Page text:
RUMFORD – Plans for a $45 million biorefinery, here or anywhere else in Maine, have fallen through.
Still, some people believe the idea to turn wood products into fuel and other commercial substances will eventually become reality.
Scott Christiansen, ex-head of the Fractionation Development Center based in Rumford, resigned at the end of June. His assistant, Todd Polanowicz, resigned about the same time, heading for a job in the Boston area.
Christiansen, who had worked as director of the River Valley Growth Council before spinning off the fractionation center, said on Tuesday that lack of funding from the state for continued research and development was not the reason he resigned.
He said he had told the FDC board when it was created two years ago that he planned to stay for about a year, then turn over the directorship to an assistant. Instead, he stayed longer, but decided now was the time to go.
Prior to coming to the River Valley six years ago, he had worked for nonprofit agencies overseas, such as in Mongolia, and that’s the type of work he wants to return to.
He has enrolled in a master’s program at the University of Maine in environmental and ecological sciences. He also plans to look for and find a nonprofit or for-profit position in western China or northern India dealing in renewable energy.
He said he thought he had a viable project for a biorefinery that would turn the state’s wood supplies into fuel and other chemicals, but the further he dug into it, the more expensive he discovered it to be.
The model, he insists, needs about two more years work.
He said he gave notice in May to the FDC board, which is made up of local people as well as experts in alternate fuels, that he was leaving at the end of June.
Sen. Bruce Bryant, D-Dixfield, tried getting the state to fund $700,000 for the continuation of research and to advance the cause of fractionation.
Now, without the funds or the leadership, he said he still has hope that utilizing wood products in diverse ways will still come about.
“We will re-tool the board and work more locally with existing manufacturing to try to find and develop ways to diversify the economy,” he said. “We tried to develop a whole new sector for the state. But the University of Maine got a grant last year that encompassed what the FDC was trying to do,” he said.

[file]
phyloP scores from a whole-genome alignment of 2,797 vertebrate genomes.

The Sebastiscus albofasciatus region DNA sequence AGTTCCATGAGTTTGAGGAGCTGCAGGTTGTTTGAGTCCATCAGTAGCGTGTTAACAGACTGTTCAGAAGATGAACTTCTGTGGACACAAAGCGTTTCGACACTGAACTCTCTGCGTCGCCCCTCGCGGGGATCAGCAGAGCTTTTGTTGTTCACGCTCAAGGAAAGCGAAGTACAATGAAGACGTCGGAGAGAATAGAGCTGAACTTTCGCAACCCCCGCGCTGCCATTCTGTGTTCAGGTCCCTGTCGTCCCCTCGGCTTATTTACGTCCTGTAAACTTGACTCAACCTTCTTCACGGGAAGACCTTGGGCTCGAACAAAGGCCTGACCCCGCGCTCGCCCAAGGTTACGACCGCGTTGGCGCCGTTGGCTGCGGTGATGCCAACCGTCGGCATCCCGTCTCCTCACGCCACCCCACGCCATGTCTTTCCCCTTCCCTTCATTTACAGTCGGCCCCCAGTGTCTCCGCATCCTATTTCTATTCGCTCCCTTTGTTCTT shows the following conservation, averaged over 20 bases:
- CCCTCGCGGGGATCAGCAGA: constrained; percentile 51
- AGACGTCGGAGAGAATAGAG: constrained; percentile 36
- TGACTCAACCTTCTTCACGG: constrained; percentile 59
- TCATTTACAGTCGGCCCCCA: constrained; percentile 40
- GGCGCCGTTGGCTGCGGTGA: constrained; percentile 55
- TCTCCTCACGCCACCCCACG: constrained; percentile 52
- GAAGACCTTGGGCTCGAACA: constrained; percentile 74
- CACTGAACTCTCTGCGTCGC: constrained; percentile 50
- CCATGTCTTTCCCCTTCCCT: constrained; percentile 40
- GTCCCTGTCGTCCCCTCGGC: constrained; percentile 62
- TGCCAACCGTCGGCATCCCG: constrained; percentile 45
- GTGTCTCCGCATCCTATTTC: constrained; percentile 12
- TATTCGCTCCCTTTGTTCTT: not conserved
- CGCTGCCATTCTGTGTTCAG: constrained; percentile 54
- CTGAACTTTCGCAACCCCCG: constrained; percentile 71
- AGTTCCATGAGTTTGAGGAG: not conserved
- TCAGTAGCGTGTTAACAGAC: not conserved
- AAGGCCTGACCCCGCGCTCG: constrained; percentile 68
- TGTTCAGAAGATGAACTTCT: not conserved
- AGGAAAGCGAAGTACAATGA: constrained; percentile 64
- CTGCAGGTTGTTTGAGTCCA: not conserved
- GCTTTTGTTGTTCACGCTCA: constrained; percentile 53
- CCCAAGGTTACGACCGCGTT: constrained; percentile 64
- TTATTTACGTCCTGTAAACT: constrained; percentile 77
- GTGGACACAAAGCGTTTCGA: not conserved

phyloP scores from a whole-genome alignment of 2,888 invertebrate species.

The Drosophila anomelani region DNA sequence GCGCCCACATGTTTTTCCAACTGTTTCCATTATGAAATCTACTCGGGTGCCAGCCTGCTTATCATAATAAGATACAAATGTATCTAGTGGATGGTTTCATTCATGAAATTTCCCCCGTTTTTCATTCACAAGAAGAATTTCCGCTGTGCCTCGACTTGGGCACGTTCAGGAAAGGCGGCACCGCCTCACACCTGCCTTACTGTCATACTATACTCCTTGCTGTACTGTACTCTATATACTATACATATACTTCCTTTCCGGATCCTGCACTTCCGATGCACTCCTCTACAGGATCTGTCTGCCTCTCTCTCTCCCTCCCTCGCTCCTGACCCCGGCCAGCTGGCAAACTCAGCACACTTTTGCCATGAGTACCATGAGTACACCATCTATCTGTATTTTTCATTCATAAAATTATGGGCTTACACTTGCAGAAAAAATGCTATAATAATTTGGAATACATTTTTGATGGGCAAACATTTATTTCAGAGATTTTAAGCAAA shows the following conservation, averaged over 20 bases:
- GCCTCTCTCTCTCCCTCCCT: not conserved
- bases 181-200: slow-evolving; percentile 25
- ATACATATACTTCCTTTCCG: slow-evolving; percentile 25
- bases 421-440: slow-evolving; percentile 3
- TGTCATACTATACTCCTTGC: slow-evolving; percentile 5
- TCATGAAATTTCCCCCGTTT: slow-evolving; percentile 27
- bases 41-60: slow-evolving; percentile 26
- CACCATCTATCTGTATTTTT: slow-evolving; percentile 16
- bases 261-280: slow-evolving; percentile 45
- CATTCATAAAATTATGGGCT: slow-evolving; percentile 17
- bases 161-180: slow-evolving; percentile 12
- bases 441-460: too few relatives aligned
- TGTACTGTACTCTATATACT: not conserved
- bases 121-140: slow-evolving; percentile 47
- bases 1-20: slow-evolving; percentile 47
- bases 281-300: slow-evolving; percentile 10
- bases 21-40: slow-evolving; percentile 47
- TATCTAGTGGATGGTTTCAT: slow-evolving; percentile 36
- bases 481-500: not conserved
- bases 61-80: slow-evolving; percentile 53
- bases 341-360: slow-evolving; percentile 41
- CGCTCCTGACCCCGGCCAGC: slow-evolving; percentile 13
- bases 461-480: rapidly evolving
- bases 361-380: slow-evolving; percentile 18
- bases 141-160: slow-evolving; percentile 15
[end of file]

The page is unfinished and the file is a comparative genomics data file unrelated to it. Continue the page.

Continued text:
Christiansen said the university has the research arm of the project, but the FDC was to be the commercial arm.
Bryant said the new board, which he expects to be created within the next couple of months, will have a new mission that will still aim toward the development of innovative products and chemicals from wood.
As for funding, he’s not sure where that will come from, but he has hopes that it will be found.
“Like most nonprofits, there are up years and down years. The board will run the operation until we find the money,” he said.
The board will consist of pulp mill managers and other people associated with the production of wood, he said.
“Everyone understands this is the future,” he said of finding alternate uses for wood products. “We will maintain an office at the River Valley Technology Center and continue to try to bring in new small businesses. We’re persistent. Over time it will work. In rural Maine, you have to keep plugging on.”
Christiansen said he would love to be leaving the FDC with a biorefinery up and running.
“But it’s been a pleasure and an honor working in the River Valley,” he said. “Technology is difficult and uncertain.”
Bryant said economic development is not a 100-yard dash.
“We’re creative and we’ll keep moving forward,” he said.